The White House has not responded to questions about Acosta’s standing in the administration.

2020 Vision: Farewell Swalwell

Well, at least he got to participate in one debate.

Congressman Eric Swalwell yesterday bowed out of the 2020 presidential race and said he’d run for his House seat instead.

“After the first Democratic presidential debate, our polling and fundraising numbers weren’t what we had hoped for, and I no longer see a path forward to the nomination,” he said in a statement.

On the campaign trail today

Steve Bullock makes stops in Iowa, hitting Gowrie, Rippey and Des Moines … Kirsten Gillibrand stumps in New Hampshire … And Marianne Williamson is in South Carolina.

Dispatches from NBC’s embeds

At Elizabeth Warren’s town hall in Peterborough, N.H., the crowd loves her plans, plans, plans. NBC’s Benjamin Pu reports the crowd at the town hall overflowed outside the venue, and those who spoke to Pu said they’re impressed with Warren’s “plans”, how “specific she is” and her first debate performance.

NBC’s Maura Barrett has the latest on Julián Castro’s trip through western Iowa where he met with people in historically red districts. Barrett reports on what Castro had to say to locals in rural Iowa: “I've had sit downs with farmers and frankly also, I come with humility. Understanding that I have a lot to learn because I did not grow up in a rural community, I grew up in the big city.”

Data Download: The number of the day is $19.1 million

$19.1 million.

That's how much Elizabeth Warren's campaign says she raised during the second quarter, a big bump for a candidate that's eschewing traditional big-dollar fundraising.

Warren spent 86 percent of the money she raised last quarter, a move that raised questions as to whether she'd be able to support the robust ground game her campaign had built.

But her strong fundraising haul, more than all but two candidates, will assuage those concerns.

Many of the top campaigns have already revealed their fundraising numbers, but some still haven't ahead of next week's quarterly filing deadline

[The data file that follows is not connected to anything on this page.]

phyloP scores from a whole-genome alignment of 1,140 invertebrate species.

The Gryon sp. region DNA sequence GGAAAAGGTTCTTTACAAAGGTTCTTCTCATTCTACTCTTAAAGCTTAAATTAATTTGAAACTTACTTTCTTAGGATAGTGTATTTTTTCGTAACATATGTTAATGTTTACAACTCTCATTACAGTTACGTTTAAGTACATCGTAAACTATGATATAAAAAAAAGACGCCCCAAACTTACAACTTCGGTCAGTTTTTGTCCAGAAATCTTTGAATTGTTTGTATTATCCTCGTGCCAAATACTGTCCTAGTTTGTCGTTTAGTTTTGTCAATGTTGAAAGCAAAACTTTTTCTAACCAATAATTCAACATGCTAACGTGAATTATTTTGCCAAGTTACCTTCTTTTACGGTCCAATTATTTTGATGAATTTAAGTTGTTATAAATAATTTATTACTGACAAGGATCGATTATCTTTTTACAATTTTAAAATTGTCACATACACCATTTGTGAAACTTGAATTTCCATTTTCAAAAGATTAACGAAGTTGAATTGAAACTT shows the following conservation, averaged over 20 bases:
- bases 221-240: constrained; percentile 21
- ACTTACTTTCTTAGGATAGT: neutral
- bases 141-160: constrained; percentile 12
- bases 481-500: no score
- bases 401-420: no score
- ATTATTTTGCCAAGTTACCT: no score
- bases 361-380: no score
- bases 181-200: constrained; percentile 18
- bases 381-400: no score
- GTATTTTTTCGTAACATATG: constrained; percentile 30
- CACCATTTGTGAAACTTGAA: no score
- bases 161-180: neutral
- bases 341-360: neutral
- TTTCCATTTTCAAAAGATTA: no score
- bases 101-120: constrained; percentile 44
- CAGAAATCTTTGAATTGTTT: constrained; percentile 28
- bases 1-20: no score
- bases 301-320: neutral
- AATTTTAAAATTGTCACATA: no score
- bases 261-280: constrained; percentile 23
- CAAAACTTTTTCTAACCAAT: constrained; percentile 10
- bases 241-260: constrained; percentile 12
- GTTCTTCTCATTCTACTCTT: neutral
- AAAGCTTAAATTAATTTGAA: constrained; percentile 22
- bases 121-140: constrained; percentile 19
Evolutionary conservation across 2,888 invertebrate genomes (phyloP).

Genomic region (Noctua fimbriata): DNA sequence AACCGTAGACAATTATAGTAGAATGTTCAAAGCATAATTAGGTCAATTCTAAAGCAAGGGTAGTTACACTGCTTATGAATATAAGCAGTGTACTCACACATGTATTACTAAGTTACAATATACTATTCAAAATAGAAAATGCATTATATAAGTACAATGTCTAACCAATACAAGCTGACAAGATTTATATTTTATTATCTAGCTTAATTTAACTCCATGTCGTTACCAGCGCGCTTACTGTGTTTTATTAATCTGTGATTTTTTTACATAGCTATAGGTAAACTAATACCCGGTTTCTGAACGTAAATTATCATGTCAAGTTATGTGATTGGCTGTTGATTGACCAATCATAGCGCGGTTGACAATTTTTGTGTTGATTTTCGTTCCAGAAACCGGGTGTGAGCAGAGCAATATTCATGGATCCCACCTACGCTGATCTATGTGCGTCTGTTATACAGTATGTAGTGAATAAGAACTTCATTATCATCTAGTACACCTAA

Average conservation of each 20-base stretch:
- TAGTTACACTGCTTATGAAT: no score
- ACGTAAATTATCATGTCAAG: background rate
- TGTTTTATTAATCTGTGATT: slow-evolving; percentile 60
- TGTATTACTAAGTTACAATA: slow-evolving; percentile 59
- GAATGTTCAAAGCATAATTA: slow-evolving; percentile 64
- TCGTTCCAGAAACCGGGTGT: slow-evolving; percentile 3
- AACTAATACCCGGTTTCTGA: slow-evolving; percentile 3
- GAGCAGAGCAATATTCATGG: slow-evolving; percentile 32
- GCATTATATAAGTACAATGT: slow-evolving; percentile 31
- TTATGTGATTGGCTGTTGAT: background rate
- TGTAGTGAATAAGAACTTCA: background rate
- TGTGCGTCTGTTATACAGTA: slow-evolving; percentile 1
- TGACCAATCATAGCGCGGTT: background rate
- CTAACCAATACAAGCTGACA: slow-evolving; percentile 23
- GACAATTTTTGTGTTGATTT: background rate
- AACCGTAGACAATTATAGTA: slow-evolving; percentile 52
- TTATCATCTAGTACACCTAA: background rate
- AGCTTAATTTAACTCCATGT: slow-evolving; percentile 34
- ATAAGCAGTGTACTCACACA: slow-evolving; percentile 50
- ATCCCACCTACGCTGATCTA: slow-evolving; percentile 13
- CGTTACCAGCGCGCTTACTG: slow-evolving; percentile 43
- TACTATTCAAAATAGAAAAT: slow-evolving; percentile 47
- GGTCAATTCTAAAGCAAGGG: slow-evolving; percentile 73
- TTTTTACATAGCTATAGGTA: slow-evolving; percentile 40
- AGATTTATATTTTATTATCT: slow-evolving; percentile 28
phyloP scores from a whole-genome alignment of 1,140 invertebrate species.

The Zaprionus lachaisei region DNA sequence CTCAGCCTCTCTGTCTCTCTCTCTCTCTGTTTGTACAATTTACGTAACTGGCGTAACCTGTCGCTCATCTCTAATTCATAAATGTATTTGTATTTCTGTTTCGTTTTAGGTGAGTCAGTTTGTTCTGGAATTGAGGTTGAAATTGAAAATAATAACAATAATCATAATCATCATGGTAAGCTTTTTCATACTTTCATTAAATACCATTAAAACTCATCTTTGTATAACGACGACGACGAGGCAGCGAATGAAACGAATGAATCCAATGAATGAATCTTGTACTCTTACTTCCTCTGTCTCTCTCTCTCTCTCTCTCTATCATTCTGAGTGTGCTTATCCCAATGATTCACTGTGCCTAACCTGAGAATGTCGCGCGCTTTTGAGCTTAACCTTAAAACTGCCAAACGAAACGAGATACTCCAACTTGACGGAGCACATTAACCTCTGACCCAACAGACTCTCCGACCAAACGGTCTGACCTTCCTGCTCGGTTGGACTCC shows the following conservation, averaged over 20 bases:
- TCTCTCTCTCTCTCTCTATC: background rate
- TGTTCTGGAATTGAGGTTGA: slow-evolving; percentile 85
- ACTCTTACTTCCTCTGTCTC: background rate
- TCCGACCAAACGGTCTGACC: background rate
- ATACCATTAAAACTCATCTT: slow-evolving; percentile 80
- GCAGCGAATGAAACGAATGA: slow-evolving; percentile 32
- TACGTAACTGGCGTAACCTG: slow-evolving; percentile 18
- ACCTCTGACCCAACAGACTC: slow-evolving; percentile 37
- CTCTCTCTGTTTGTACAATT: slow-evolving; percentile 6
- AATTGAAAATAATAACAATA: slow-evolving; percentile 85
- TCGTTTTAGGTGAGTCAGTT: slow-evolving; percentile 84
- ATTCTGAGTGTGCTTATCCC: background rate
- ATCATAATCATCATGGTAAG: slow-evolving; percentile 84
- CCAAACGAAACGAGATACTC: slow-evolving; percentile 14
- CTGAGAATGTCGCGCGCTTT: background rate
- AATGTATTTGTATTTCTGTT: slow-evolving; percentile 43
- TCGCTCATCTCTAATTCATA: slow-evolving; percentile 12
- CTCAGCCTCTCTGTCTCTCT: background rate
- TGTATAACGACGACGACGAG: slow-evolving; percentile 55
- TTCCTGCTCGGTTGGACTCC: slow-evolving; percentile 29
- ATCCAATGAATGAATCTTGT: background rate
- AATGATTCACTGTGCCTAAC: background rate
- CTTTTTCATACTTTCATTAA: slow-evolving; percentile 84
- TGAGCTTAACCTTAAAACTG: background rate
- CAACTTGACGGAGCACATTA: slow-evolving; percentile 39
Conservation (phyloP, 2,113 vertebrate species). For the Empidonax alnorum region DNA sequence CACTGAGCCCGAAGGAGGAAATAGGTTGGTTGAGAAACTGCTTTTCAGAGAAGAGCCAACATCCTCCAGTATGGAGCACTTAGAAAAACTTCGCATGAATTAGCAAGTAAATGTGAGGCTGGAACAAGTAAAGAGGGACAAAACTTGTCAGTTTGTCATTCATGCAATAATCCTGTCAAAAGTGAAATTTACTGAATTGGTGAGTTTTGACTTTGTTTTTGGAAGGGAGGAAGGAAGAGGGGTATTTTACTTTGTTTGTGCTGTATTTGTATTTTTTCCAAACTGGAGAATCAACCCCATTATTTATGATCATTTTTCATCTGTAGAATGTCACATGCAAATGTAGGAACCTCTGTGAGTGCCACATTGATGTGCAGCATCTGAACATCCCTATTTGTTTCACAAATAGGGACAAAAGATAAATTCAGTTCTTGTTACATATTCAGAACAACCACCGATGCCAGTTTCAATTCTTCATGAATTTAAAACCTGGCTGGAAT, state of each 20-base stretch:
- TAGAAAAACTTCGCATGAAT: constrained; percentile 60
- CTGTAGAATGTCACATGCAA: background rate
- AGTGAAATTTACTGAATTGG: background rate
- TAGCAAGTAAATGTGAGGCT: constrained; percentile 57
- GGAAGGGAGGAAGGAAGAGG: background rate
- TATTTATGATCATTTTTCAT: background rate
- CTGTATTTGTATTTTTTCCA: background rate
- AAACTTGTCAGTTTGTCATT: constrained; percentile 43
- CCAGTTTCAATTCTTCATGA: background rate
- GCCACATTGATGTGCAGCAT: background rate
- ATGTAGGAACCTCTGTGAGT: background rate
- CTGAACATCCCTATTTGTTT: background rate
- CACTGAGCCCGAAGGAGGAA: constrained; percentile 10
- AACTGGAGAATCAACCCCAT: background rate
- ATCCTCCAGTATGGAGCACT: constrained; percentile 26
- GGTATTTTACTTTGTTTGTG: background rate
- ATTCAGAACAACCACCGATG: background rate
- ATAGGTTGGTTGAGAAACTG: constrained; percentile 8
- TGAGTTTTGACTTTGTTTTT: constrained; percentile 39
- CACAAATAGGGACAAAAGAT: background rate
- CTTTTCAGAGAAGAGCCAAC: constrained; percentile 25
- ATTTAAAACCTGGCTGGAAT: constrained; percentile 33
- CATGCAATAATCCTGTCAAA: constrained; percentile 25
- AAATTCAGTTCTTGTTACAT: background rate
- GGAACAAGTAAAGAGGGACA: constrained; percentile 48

Here's how Warren's fundraising total stacks up against her Dem rivals who already announced their second quarter numbers:

  • Buttigieg: $24.8 million raised
  • Biden: $21.5 million
  • Warren: $19.1 million
  • Sanders: $18 million
  • Harris: $12 million
  • Bennet: $2.8 million
  • Bullock: $2 million

Tweet of the day

The Lid: Stuck in the middle with you

Don’t miss the return of the pod yesterday, when we looked at why the middle of the electorate is so important to Democrats in general elections.

ICYMI: News clips you shouldn’t miss

Trump says he won't deal with the British ambassador who criticized him in leaked private memos.

The sex trafficking charges filed against Jeffrey Epstein are shining a light on Labor Secretary Alexander Acosta's decision to agree to a plea deal with Epstein in 2007.

Republican women are trying to rebuild their ranks in Washington.

Former Trump associate Felix Sater is scheduled to testify before the House Intelligence Committee on Tuesday.

Trump agenda: Block or charge?

The White House is blocking another ex-aide from answering the House Judiciary Committee's written questions.

The Trump administration's push to mandate pharmaceutical companies to list their prices on television advertisements is hitting a road block at the courts.

2020: Pete’s challenge

Vice has a deep dive into how homophobia may present a stumbling block for Pete Buttigieg

Bernie Sanders is partnering with Alexandria Ocasio-Cortez on a new climate change resolution.